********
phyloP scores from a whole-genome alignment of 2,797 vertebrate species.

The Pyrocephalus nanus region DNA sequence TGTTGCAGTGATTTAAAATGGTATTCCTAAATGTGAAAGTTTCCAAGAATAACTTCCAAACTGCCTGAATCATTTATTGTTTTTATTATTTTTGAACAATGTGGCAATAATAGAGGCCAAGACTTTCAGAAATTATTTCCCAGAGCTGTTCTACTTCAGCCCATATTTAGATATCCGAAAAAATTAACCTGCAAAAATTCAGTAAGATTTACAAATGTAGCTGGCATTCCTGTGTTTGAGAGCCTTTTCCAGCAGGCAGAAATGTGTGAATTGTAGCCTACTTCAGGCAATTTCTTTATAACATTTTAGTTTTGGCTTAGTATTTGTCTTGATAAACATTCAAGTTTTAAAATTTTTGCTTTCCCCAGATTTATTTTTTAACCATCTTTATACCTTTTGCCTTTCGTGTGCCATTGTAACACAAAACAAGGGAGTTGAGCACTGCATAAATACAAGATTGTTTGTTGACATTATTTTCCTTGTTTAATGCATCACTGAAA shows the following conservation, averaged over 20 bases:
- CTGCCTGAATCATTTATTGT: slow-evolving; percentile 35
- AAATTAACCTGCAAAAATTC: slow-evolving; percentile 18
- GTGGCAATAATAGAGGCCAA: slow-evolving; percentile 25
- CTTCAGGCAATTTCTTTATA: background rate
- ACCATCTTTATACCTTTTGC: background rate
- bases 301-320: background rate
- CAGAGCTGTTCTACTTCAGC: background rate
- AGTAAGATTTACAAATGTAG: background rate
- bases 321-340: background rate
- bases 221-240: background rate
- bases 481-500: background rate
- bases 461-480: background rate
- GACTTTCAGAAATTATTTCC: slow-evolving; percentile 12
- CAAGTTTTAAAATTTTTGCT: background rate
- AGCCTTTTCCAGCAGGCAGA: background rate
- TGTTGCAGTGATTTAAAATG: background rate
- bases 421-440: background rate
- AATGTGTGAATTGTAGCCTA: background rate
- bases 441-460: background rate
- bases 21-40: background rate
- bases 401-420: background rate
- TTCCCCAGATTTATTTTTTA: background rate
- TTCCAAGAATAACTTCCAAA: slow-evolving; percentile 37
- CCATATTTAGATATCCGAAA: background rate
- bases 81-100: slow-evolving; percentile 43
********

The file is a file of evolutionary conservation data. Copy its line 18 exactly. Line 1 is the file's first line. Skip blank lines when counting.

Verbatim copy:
- TGTTGCAGTGATTTAAAATG: background rate